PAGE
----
Now here’s the truly cool part of the story. Well, at least for me.
Bruce has some schtick that is pretty consistent throughout each show, usually how he introduces the band, or requires “reviving” by a roadie or fellow band member following a particularly raucous portion of the show. “Tenth Avenue Freeze-Out” was always fun to watch, as Bruce and the now dearly departed Big Man Clarence Clemons would banter back and forth. On The Rising tour Bruce grew fond of running and sliding on his knees at the very front of the stage during the catchy Waitin’ on a Sunny Day tune off the new album. He performed his stunt a few times already when his final slide took him precisely to our little section of the stage. Slide completed, he stood and looked out and everyone raised their arms in a mad grab for the legend that was Bruce Springsteen. He was within our grasp. He was sweating on us and now he was looking down right at us. I had resisted the urge to reach up and grab, but once he looked down I couldn’t help myself. And being the giant that I am, my extended arm easily reached past the adoring, flailing hands and arms of the shorter, perhaps more devoted fans who were clamoring for a touch.
I raised my right arm and assumed the “bro handshake” posture with my hand, and wouldn’t you know it? Bruce Springsteen willingly accepted the invitation, firmly grabbed on to my hand, and gave me the bro handshake that I will always remember. Yes, I have washed the hand since. Amazingly, the folks around us were happy for me and I received pats on the back and a few high-fives.
What a moment.
Gene and I also took in three consecutive nights at Giants Stadium in New Jersey that year. There was no general admission worries for me this time around, but the tight crowds got to be a bit much and Gene happily obliged my request that we move to the very back of the floor area for the final two shows, and with a little room to move around we danced and clapped and sang like we were part of the band. It was a great time, and memories of those adventures will forever be treasured. Thank you Bruce and thank you Gene.
Like I mentioned, I am not the traditional Bruce Springsteen fan. It would seem that tradition comes in two forms when it comes to Springsteen fans. You either liked him from the very beginning (Greetings/Wild, Innocent), or you hooked-up with Bruce in 1984 with his immensely famous Born in the USA album.
I missed out on both openings. I arrived late to the Springsteen party, but at least I showed up.
My buddies Brian and Tom first introduced me to the amazing music and beautiful, often heartbreaking/gut-wrenching lyrics of Bruce Springsteen one summer. Each night we would gather for Mickey’s Big Mouth malt liquor and other mind-altering inducements and listen to interesting music.
There was Pink Floyd and The Eagles, The Doors and Bauhaus.
And there was Bruce Springsteen.
Tom in particular could set the stage for some amazing lyrics that we were about to hear by telling a quick story about how a song had impacted him the first time he’d listened to it. Then he would play the song and it was like his experience was suddenly mine. The River is an amazing double album filled with classics, and Tom walked me through the amazingly painful lyrics of “Stolen Car,” “Independence Day,” and “Point Blank.”
The title track is intense. “Drive all Night” is a killer. I was never the same.
A little later on I had a Jersey girl by my side and she revealed the sunnier, romantic side of Bruce. She got me the live box set as a gift and I listened every day. She once serenaded me with her beautiful rendition of “Thunder Road” while we sat in the car one night. Bruce Springsteen, it seemed had cast an amazing spell on me.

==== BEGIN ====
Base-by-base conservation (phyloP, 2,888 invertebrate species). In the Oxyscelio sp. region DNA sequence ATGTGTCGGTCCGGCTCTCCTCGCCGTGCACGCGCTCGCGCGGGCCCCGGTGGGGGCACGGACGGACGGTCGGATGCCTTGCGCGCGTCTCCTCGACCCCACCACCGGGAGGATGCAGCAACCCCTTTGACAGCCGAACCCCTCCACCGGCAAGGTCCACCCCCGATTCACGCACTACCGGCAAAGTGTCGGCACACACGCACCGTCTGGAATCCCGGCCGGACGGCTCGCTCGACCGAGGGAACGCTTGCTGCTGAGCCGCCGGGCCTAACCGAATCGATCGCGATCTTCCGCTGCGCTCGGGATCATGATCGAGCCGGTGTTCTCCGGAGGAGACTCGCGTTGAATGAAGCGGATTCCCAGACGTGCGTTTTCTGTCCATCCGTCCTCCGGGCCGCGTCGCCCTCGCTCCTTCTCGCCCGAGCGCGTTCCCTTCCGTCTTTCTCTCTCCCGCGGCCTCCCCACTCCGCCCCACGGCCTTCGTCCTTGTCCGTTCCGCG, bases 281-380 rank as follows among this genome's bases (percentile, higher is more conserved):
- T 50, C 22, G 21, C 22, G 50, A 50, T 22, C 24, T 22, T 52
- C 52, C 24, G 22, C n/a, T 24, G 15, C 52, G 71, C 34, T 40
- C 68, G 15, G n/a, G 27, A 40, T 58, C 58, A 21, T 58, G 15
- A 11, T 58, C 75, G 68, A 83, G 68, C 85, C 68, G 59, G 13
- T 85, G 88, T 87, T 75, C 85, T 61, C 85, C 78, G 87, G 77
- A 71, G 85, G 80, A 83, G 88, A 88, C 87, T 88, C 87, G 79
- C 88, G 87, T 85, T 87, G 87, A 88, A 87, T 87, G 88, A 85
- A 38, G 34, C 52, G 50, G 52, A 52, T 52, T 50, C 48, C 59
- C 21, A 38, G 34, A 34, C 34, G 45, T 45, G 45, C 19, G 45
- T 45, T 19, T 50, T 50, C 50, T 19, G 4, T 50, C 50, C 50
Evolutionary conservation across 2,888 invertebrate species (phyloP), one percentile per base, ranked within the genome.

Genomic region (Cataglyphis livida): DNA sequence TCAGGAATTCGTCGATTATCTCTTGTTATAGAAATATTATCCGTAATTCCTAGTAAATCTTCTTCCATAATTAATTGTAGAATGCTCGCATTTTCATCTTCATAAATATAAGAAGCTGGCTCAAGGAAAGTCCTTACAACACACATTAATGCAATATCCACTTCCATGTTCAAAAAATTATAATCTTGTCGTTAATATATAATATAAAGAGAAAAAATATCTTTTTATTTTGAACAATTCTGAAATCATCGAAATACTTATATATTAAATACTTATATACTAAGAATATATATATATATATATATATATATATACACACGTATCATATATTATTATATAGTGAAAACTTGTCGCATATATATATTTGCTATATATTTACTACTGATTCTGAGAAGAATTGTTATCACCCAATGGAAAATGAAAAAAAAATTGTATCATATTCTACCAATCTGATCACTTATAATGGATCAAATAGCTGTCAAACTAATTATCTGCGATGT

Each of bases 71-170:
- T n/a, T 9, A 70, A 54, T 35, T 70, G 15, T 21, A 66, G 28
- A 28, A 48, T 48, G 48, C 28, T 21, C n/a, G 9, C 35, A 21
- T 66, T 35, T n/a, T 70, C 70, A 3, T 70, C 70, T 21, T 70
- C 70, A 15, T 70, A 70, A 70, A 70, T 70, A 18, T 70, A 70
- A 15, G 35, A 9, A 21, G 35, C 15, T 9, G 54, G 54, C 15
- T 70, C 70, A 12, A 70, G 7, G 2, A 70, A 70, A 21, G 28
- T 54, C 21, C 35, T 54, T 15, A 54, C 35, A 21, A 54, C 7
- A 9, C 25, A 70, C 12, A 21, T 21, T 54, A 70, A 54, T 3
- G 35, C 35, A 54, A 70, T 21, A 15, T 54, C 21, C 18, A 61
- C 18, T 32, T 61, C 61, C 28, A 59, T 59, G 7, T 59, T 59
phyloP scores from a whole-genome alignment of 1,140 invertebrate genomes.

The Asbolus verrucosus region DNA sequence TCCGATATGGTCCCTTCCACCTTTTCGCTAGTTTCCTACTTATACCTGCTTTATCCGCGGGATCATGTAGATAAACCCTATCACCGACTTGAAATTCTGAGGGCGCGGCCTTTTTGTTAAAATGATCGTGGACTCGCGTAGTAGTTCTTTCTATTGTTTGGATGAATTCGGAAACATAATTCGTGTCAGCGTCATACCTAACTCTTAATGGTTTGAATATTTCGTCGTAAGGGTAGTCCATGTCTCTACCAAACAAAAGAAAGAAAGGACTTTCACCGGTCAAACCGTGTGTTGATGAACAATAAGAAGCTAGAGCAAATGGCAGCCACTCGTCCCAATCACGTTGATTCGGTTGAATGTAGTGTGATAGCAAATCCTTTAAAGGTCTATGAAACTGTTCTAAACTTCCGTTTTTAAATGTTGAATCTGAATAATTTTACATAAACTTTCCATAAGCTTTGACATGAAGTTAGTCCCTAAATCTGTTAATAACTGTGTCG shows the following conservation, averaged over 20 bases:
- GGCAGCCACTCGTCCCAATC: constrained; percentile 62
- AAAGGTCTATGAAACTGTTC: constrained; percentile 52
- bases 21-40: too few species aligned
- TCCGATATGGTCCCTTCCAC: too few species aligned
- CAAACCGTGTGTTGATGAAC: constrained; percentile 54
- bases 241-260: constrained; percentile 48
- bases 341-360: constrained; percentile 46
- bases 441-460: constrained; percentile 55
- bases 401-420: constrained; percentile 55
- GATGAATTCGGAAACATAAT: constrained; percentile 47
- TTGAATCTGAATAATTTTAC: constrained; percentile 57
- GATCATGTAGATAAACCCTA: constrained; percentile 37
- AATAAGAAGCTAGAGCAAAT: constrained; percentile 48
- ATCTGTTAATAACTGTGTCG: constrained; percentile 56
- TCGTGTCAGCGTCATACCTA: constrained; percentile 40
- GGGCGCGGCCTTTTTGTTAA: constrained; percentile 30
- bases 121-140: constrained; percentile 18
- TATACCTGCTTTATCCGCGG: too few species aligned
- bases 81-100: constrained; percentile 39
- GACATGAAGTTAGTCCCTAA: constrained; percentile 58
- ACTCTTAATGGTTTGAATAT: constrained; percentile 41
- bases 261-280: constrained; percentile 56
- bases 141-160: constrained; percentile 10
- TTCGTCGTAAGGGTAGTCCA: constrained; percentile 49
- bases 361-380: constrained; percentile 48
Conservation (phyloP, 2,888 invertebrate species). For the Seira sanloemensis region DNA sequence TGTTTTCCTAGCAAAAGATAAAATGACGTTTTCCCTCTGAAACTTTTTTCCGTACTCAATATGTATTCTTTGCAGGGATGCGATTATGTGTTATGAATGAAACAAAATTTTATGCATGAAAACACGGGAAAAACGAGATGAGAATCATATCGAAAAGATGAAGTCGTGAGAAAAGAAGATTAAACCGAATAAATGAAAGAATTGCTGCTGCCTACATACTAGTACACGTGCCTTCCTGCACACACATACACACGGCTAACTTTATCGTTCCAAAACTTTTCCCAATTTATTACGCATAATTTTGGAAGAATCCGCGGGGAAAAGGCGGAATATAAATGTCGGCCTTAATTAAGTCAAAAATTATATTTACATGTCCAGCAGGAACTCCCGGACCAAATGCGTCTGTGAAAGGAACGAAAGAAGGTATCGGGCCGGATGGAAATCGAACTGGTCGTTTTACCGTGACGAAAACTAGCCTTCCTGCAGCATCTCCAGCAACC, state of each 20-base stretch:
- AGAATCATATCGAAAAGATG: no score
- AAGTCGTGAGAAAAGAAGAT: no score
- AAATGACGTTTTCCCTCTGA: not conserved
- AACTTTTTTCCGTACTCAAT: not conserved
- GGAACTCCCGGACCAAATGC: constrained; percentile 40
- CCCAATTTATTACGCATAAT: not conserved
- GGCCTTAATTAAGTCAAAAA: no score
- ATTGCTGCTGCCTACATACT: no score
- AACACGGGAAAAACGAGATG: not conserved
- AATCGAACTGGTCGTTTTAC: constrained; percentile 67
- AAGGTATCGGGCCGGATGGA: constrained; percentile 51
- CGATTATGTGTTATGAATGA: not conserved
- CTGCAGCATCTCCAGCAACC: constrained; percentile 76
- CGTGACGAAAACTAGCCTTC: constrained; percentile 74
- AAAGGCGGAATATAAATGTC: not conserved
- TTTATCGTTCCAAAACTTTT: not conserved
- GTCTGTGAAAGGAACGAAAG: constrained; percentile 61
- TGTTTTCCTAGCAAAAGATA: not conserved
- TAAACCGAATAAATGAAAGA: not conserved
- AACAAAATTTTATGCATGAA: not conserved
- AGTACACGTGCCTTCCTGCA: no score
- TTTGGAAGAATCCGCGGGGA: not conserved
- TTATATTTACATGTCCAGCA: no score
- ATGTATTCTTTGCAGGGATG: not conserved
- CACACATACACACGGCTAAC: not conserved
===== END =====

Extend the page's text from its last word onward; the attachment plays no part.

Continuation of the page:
The Darkness on the Edge of Town album is now my co-favorite. I’d obviously missed out the first time around, but now I look at the compilation of greatness, from “Badlands” to the title track and everything in between and I feel inspired. Just the other day I lucked in to “Streets of Fire” on XM and I found myself clenching my jaw a bit to try to sing it like Bruce, with all the tenacity and sweat. What a joy.
The other co-favorite is 1987’s solo effort, Tunnel of Love. Looking at the track list right now I clearly see that it might be stronger than Darkness, as I more closely identify with all of the themes and angst associated with the lyrics. Every song on Tunnel still resonates with me to this day and I recall crying like a baby during a concert when Bruce sang “Walk Like a Man.” Heck, I even took guitar lessons for a year just so I could learn how to play “Valentine’s Day.”
So sentimentally sweet, and so romantic.
I’m drivin’ a big lazy car/rushin’ up the highway in the dark
I got one hand steady on the wheel/and one hand’s tremblin’ over my heart
And it’s pounding baby/like it’s gonna bust right on through
And it ain’t gonna stop/till I’m alone again with you
Ah man, I still love Bruce.
The other night I posted a recent concert video on Facebook where Bruce and the band performed “Drive all Night” during the European leg of the tour promoting Wrecking Ball. It is a stunning performance of a song that still slaps me in the face because of its beauty. It hurts though.
Much of my past is steeped in those old songs that I discovered so late in the game. I shared the link with Brian and Tom and then Tom and I exchanged some messages on the subject. I won’t divulge what we discussed other than to tell you that the pain felt in Tom’s heart is felt in my heart too. We agreed that as difficult as it is to look back we really need to do it sometimes to clearly see where we are currently headed. It’s like a Springsteen GPS.
The road that I took to Bruce Springsteen is a rocky one filled with mystery, heartache, joy and Mickey’s Big Mouth. And while I may not be traveling any further with Bruce as he continues to pave his legacy of greatness with new lyrics and poetry I am happy to know that he is still out there and doing what he does best.
In the meantime I plan to still visit many of the familiar road stops for a smile and a few tears. Perhaps the next time that Tom is in town we can tip a Mickey’s and salute the man who saw us through the pain and perhaps unintentionally added a bit to our misery. But in a good way.